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OK, yay! Go Canada, we are finally legal. I mean people abroad thought it already was, so for some it comes as no surprise. Playing over in Europe, many look at me skeptically and ask:
"Wasn't it already legal like 10 years ago?"
I shrug my shoulders and nod no.
For me, I think and can see some major benefits overall for Canada and the newest industry. Medical benefits associated with marijuana have been shown to help manage pain, anxiety, and a whole host of other issues, which is why it has always been labeled as medicinal. Economically, hemp being used in plus of a near dead soft wood lumber industry could bolster exports worldwide—plus the creation of new business, jobs, and the like never hurt a struggling Canada with sky rocketing expenses and living costs.
But, since I am neither a doctor nor an economist that is where I will leave that discussion for now. See, my concern is as an athlete. All professional leagues in any sport treat weed as a bigger crime than domestic violence and assault to name a few. The suspensions handed out in the past of led to games or matches all the way to full year bans. Is the risk to Canadian athletes still going to be there when they decide to compete internationally? Will they even be allowed to compete in the United States anymore? The strict policy to the south leaves us all a little nervous yet jubliant.
The benefits on a personal level of using weed for better sleep, recovery, and pain management breathes new life into a sports world where over-the-counter meds are pushed, addictions to pain pills or alcohol become a known, but not talked about piece of athletics.
As of now, no rule changes have been made within the IOC (International Olympic Committee), nor in any of the professional leagues across North America: the NBA, NHL, NFL, MLB, MSL, CFL, or at the amateur level with USport and the NCAA.
Although weed is a banned substance by the World Anti-Doping Association (WADA), it ranks in the top five as most used by athletes, with alcohol finishing at the top of the list and tobacco falling behind weed. To be real, alcohol is not banned under this ruling, nor is tobacco in many cases. Unlike tobacco—which in small dosages can improve someone's ability to improve concentration as noted in the article "Harnessing Nicotine's Power to Aid Concentration"—marijuana on the other hand does exactly what an athlete would not want physiologically during competition. It increases heart rate and blood pressure while decreasing work capacity. I find that having it as a banned athletic substance for competition is redundant and should be less focused compared to blood doping, steroids and other drugs that can improve performance and be a negative health affect long term.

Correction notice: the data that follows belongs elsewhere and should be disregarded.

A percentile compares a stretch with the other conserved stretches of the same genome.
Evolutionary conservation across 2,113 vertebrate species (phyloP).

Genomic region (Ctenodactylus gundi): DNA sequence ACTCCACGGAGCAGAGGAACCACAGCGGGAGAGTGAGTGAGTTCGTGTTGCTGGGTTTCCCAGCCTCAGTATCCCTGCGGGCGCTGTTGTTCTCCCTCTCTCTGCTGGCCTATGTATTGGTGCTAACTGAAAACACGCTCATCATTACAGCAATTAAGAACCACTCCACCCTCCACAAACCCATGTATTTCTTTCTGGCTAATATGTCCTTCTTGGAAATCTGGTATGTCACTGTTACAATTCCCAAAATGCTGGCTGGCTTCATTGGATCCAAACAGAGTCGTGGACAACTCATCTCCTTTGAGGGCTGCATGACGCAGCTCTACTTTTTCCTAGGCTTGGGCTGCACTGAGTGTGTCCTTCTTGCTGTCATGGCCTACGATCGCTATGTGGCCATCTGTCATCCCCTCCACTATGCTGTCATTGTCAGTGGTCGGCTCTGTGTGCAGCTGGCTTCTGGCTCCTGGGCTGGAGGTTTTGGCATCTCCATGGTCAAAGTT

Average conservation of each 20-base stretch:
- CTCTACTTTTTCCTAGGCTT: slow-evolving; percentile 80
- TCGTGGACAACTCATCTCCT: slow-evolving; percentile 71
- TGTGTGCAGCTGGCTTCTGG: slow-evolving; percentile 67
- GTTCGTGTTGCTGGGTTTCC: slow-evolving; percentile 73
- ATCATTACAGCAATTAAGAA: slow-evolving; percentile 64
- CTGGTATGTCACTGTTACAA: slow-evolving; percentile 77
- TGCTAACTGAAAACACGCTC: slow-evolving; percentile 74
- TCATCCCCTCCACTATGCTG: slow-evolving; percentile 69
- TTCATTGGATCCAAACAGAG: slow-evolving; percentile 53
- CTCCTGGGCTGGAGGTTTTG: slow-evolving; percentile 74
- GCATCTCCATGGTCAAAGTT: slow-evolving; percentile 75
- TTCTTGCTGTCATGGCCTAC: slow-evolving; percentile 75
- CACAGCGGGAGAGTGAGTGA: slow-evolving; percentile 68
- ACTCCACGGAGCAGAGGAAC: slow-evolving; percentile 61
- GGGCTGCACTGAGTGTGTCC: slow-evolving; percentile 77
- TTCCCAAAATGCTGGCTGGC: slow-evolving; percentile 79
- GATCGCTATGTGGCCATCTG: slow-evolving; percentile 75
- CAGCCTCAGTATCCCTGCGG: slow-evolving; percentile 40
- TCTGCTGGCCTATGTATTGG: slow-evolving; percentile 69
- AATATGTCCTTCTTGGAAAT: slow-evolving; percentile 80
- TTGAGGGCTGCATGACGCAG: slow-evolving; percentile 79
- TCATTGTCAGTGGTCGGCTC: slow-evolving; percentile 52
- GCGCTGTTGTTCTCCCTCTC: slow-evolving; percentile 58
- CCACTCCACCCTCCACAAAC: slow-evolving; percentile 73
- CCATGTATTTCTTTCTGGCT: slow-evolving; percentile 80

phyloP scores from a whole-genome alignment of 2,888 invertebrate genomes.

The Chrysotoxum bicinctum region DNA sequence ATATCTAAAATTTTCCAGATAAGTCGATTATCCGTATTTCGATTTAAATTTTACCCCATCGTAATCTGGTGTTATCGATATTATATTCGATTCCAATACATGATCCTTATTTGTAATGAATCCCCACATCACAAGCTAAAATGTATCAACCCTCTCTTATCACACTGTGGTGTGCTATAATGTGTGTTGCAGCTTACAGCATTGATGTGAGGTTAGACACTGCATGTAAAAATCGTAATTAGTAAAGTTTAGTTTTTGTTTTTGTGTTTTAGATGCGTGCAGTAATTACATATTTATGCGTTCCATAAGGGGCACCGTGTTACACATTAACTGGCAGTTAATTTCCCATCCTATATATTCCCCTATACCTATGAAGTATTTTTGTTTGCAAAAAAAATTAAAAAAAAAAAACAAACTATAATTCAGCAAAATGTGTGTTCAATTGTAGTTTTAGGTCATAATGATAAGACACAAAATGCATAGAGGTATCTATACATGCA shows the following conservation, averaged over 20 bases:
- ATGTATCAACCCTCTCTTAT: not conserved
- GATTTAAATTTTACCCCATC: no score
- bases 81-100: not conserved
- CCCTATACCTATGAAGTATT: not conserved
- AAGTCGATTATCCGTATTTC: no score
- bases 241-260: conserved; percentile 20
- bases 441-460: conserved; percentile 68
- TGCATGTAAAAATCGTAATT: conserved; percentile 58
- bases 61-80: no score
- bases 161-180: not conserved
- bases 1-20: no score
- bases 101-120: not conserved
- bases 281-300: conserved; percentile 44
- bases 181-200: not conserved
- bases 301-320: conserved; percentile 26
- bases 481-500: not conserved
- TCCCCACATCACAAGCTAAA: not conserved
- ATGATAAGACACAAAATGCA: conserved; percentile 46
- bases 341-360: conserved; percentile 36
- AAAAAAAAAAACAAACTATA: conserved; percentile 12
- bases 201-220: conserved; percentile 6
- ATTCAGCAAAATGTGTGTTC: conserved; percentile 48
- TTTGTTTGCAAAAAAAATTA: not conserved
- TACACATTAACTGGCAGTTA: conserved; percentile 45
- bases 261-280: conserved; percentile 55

For now, it looks as if the doping rules will not change. That being said, any athlete caught with weed in their systems during testing will be on the hook for suspensions, fines, a loss of medals, etc. As for professional athletes, this could lead to suspensions from leagues and teams deterring players from taking part in a legal part of society. What type of message does that send? As the perception of weed changes and society as a whole becomes more liberal with its view as a substance, will professional sports follow suit just as quickly or will it take time for this change to occur?
Looking on, the provincial rules and repercussions of purchasing, consuming, and distributing vary greatly per province with Alberta being the most relaxed to Quebec being one of the most strict. This could also play a role in which athletes across the nation may be subjected to different rulings as they compete across the country. What might be OK in Alberta could be an issue in other parts of the country. Looking on a grander scale, athletes competing across the border could be more scrutinized by American border crossing points more heavily than in the past.
What are your thoughts on legalization and the possible effects on athletes? Should it be a concern or should athletes avoid it until it is all sorted out?
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